This Thanksgiving, Trade Secrets Watch is serving a delicious tale about protecting trade secrets in a franchising relationship.
In 1994, Quizno’s entered into a franchise agreement with Robert Kampendahl, an enterprising fellow who wanted to open up a Quizno’s sandwich shop in St. Charles, Illinois. Unfortunately, Kampendahl didn’t keep his food equipment clean, used unapproved foods, and had safety and sanitation problems, so Quizno’s terminated the franchise agreement. Upon termination, Kampendahl was subject to a covenant not to compete that prohibited him from opening a competing sandwich shop within five miles. READ MORE →
With all the hubbub over the Presidential election, it would not be hard to overlook some of the Obama administration’s final moves. Recently, the White House issued a call to action to state legislators to ban non-compete agreements for most classes of workers. In an era where even sandwich makers can be bound to a non-compete agreement, the White House is concerned about the overuse of non-compete agreements and the potential stifling effect of these agreements across the economy. According to the White House, 20 percent of U.S. workers are bound by non-compete agreements, including 14 percent of those earning less than $40,000 per year. READ MORE →
Companies often seek to protect their trade secrets by requiring employees to sign non-compete agreements. California law invalidates such provisions except in very limited circumstances. See Bus. & Prof. Code §§ 16600 et seq. With the recent passage of a new statute, the ability of employers to enforce such agreements against California employees is more restricted than ever. READ MORE →
The “gist of action” doctrine. Heard of it? Well, if you are dealing with Pennsylvania law, you need to know it. The “gist of action” doctrine asks whether the “gist” of a suit sounds in tort or contract. When applied to a claim of trade secret misappropriation, the doctrine questions whether the wrongful acts constitute a tort or a breach of contract. If the wrongful acts constitute a breach of contract, Pennsylvania law bars any trade secret claim. As evidenced by the case Wiggins v. Physiologic Assessment Services, LLC, whether a claim can be brought as a trade secret claim or a breach of contract claim can turn on the wording of the contract at issue. READ MORE →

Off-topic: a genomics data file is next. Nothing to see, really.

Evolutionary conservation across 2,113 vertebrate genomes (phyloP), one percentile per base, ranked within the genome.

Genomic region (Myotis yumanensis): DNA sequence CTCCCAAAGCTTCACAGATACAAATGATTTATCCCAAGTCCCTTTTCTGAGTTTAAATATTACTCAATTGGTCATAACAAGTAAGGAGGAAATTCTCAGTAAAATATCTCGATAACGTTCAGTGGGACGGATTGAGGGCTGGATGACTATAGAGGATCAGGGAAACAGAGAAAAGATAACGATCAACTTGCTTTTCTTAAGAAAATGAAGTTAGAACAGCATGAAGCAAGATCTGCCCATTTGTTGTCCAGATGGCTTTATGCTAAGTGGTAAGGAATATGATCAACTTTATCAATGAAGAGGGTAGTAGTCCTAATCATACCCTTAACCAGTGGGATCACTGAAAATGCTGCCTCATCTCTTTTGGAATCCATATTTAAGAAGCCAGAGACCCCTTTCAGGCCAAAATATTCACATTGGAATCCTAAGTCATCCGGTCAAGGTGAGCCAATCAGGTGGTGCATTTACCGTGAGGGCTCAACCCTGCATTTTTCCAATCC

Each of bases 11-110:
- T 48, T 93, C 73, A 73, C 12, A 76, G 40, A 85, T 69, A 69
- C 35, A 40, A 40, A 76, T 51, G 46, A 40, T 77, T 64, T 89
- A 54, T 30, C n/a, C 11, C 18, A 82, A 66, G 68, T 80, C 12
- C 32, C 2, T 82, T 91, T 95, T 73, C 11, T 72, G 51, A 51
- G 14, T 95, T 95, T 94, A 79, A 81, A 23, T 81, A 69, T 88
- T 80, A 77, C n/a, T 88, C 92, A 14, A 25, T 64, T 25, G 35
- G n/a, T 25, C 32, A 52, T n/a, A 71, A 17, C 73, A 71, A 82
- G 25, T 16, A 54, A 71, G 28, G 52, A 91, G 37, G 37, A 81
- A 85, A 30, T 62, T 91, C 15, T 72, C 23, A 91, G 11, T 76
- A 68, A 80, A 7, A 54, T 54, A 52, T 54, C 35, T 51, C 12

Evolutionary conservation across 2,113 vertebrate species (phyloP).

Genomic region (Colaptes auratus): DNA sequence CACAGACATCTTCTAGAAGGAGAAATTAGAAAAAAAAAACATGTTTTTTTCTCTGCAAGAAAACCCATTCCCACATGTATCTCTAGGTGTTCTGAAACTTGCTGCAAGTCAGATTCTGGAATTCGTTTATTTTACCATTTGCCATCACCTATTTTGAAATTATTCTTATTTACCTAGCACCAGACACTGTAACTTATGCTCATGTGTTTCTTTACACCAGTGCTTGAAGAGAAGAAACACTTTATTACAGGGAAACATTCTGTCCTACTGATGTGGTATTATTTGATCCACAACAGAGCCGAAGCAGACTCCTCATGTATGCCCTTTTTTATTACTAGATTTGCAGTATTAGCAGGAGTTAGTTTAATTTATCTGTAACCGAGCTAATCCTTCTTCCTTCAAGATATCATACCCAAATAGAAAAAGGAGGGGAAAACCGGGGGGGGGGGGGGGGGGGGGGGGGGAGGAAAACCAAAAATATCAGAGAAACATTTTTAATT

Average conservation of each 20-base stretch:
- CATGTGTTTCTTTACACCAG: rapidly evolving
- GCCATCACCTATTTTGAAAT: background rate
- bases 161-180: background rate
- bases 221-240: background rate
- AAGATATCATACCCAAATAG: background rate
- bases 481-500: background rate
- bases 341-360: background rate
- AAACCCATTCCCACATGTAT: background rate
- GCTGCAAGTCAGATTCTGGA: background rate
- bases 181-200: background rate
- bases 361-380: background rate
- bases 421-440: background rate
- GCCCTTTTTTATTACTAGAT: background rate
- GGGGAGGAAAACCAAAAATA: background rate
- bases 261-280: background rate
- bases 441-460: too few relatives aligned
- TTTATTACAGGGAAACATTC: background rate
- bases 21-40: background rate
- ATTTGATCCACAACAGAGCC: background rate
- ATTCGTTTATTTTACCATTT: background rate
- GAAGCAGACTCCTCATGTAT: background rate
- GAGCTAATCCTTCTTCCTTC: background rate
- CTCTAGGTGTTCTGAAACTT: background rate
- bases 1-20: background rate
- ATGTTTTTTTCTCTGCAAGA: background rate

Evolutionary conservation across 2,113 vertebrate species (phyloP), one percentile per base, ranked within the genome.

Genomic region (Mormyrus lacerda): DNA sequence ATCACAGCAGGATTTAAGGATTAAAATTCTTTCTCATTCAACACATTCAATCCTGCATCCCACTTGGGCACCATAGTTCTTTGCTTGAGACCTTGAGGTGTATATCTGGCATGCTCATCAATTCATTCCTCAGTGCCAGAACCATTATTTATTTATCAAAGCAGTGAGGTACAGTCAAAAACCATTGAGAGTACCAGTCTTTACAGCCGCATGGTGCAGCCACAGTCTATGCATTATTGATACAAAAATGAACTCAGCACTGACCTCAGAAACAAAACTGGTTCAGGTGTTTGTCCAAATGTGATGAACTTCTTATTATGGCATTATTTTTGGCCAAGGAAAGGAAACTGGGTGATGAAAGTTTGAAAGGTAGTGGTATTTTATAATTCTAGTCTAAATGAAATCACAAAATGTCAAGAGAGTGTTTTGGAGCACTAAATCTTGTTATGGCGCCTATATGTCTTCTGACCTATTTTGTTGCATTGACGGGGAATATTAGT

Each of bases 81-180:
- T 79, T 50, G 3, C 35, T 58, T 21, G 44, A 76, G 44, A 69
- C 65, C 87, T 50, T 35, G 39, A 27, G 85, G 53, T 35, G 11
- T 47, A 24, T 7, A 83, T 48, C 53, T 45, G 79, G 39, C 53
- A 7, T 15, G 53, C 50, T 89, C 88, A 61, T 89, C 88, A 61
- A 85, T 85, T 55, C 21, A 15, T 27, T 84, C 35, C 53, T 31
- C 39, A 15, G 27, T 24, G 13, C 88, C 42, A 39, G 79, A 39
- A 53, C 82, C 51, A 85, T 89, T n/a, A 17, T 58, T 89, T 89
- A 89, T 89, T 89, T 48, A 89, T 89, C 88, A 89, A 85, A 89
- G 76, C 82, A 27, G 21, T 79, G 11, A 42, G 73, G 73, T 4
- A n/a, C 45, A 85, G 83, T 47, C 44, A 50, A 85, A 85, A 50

Non-compete agreements have long been used by employers as an effective tool to protect their valuable trade secrets and confidential information. However, employers’ overuse of non-compete agreements and employers’ practice of requiring all of their employees to sign non-compete agreements recently has come under significant attack by federal and state governments. In July, Trade Secrets Watch discussed some of those recent attacks. Since July, there have been a number of additional efforts by government to prohibit the overuse of non-compete agreements. READ MORE →
As many TSW readers are aware, 2016 has been a big year for trade secret law, with both the United States and the European Union expanding trade secrets protections and increasing the uniformity of their laws. But as good as this year has been for trade secrets protection, it’s been every bit as bad for noncompete agreements.
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Jimmy John’s can’t seem to escape the limelight. Last year, the company made headlines (discussed here) when employees hit it with a putative class action lawsuit seeking to invalidate their non-compete agreements. The District Court determined that the employees did not have standing to pursue their claims, and never reached the issue of whether the non-competes were valid. Just last month, the Illinois Attorney General filed suit against Jimmy John’s over the same non-compete agreements. READ MORE →
Hollywood’s heavy-hitters often enter the ring over unauthorized biographies. Elizabeth Taylor famously invoked her rights of publicity and privacy in an attempt to shut down an unofficial docudrama about her life; Clint Eastwood sued the author and publisher of his unsanctioned biography for libel; and a film production company brought claims for copyright and trademark infringement against the producers of the biopic Lovelace starring Amanda Seyfried. Hollywood’s newest matchup involves misappropriation of trade secrets, a growing concern in the entertainment industry, especially after the recent Sony hack. READ MORE →
According to the most recently available Census data, among those who moved from another state to Washington in the prior year, many times more people came up from California than from anywhere else. The Washington Legislature is presently considering whether a certain California public policy should head up I-5 as well. READ MORE →
On November 17, 2015, the Sixth Circuit held in an unpublished opinion that “confidential” information that does not otherwise qualify as a trade secret may nevertheless be protected contractually in nondisclosure or non-compete agreements under Texas contract law. READ MORE →